The objective of the study was to explore and then validate the factor structure of the Pain Assessment Tool (PAT).
Materials and Methods:
A retrospective medical record review was performed of all infants who were admitted to a neonatal intensive care unit between 2008 and 2018 and had 1 PAT assessment (n=2111). Scores on items of the PAT were collected. Infants were randomized to either the principal component analysis (n=1100) to explore the factor structure or confirmatory factor analysis (n=1011).
Infants in the 2 samples were demographically comparable. A 2-factor model, consisting of factors Behavioral and Physiological Pain Measures, was extracted, explaining 39.8% of the total variance. There was a low interfactor correlation (r=0.12), and both Behavioral (r=0.59) and Physiological Pain (r=0.37) Measures factor scores were correlated with nurses’ perception of pain scores. When the frequencies in the gestational age at birth categories were compared between upper and lower quartile score infants, there was more with pain at preterm than at term (χ2(3)=44.9, P<0.001) for the Physiological Pain Measures factor, whereas Behavioral Pain Measures frequency was higher at term than at preterm (χ2(3)=8.1, P<0.043). A similar pattern was observed for postmenstrual age at assessment categories: Behavioral Pain Measures (χ2(3)=41.8, P<0.001) Physiological Pain Measures (χ2(3)=46.1, P<0.001). The 2-factor correlated model performed better at explaining the observed variances: (χ2(13)=41.6, P<0.001) compared with rival models.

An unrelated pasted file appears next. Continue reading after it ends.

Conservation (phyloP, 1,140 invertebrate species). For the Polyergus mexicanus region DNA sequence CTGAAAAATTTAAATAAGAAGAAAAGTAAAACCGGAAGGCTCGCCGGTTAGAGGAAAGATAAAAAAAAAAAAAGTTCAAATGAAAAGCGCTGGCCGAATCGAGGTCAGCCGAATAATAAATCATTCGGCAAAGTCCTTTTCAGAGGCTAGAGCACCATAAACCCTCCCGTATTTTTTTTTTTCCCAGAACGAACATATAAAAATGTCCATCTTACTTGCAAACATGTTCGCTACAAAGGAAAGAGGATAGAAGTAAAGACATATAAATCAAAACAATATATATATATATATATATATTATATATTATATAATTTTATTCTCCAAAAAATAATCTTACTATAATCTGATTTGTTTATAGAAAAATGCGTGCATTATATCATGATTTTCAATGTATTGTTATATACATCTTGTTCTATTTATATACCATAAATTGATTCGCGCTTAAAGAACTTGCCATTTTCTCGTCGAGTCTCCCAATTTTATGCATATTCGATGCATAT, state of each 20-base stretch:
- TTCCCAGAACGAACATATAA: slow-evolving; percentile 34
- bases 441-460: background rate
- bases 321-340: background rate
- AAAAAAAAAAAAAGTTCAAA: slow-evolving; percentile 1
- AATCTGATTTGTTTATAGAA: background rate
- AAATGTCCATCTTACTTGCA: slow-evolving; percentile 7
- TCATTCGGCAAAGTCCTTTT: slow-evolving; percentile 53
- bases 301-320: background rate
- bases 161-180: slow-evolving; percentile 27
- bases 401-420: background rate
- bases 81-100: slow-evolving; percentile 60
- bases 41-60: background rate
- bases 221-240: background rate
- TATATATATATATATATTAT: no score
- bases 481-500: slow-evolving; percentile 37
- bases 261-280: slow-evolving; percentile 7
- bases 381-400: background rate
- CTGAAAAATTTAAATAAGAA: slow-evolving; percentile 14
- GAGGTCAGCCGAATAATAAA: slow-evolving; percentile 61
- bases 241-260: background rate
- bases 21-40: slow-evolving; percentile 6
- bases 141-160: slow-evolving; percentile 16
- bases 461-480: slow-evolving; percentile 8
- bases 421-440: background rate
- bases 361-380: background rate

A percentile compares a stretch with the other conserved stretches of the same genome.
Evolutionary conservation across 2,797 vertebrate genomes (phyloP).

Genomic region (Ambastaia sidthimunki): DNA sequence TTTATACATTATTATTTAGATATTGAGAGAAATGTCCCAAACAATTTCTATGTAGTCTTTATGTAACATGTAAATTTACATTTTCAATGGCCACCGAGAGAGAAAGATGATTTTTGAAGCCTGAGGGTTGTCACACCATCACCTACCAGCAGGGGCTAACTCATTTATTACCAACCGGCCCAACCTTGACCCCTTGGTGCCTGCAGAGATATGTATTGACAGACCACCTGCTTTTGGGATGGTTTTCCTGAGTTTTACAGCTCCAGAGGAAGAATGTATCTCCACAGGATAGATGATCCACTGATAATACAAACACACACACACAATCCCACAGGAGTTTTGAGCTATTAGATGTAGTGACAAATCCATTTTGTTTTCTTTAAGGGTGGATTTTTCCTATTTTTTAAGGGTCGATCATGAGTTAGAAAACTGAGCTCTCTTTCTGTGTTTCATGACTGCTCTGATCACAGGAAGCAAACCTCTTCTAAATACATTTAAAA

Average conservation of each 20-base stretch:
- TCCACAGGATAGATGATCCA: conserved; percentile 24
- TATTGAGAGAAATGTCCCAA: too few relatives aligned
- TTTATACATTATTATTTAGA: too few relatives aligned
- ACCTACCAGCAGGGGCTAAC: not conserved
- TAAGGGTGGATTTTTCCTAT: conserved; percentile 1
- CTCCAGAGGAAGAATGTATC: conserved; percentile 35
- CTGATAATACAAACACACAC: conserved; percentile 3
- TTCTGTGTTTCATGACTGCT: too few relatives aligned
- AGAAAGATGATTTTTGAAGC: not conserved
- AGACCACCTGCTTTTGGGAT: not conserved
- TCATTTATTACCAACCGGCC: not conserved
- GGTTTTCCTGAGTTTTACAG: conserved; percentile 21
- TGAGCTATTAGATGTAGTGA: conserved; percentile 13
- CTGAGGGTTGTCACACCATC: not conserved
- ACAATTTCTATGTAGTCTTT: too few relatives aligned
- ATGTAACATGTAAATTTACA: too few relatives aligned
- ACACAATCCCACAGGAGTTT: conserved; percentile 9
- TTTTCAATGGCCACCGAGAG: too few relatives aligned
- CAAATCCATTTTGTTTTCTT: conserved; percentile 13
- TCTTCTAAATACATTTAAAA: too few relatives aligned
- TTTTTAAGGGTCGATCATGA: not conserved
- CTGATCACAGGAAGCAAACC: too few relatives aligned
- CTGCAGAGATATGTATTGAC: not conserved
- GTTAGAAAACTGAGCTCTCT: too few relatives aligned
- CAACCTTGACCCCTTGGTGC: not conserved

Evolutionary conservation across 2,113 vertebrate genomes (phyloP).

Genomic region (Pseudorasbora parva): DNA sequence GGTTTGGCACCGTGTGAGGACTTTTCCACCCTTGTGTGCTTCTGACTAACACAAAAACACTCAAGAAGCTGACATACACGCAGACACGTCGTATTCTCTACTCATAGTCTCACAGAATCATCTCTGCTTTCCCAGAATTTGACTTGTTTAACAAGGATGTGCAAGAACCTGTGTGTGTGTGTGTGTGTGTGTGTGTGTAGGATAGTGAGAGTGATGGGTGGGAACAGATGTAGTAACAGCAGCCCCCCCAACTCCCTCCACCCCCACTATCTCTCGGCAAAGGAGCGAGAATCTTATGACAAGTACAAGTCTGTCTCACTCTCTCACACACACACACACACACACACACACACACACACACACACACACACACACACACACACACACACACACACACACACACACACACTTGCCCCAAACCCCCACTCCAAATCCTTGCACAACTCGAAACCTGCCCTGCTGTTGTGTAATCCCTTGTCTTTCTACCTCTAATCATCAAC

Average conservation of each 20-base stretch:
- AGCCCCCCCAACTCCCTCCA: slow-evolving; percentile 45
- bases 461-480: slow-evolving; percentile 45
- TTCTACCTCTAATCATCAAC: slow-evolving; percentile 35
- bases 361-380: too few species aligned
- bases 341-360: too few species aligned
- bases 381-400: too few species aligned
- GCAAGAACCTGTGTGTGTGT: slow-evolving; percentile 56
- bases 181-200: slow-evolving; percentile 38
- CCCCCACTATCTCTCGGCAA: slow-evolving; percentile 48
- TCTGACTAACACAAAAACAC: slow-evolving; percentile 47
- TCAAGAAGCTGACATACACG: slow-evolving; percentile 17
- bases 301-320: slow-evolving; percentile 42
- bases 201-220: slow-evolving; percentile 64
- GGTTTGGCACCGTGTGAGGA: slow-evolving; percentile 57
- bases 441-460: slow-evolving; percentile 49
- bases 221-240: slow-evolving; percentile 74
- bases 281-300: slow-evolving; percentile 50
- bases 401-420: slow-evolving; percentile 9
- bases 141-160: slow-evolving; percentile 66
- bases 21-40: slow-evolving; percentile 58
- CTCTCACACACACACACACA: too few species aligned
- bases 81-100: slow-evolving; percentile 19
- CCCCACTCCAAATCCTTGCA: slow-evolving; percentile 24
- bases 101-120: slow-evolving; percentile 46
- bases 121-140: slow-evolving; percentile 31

The PAT assesses both Behavioral Pain and Physiological Pain Measures, and these dimensions need to be considered separately when assessing pain in infants in the neonatal intensive care unit. Behavioral item scores may be insufficient for detecting pain in premature infants if used alone.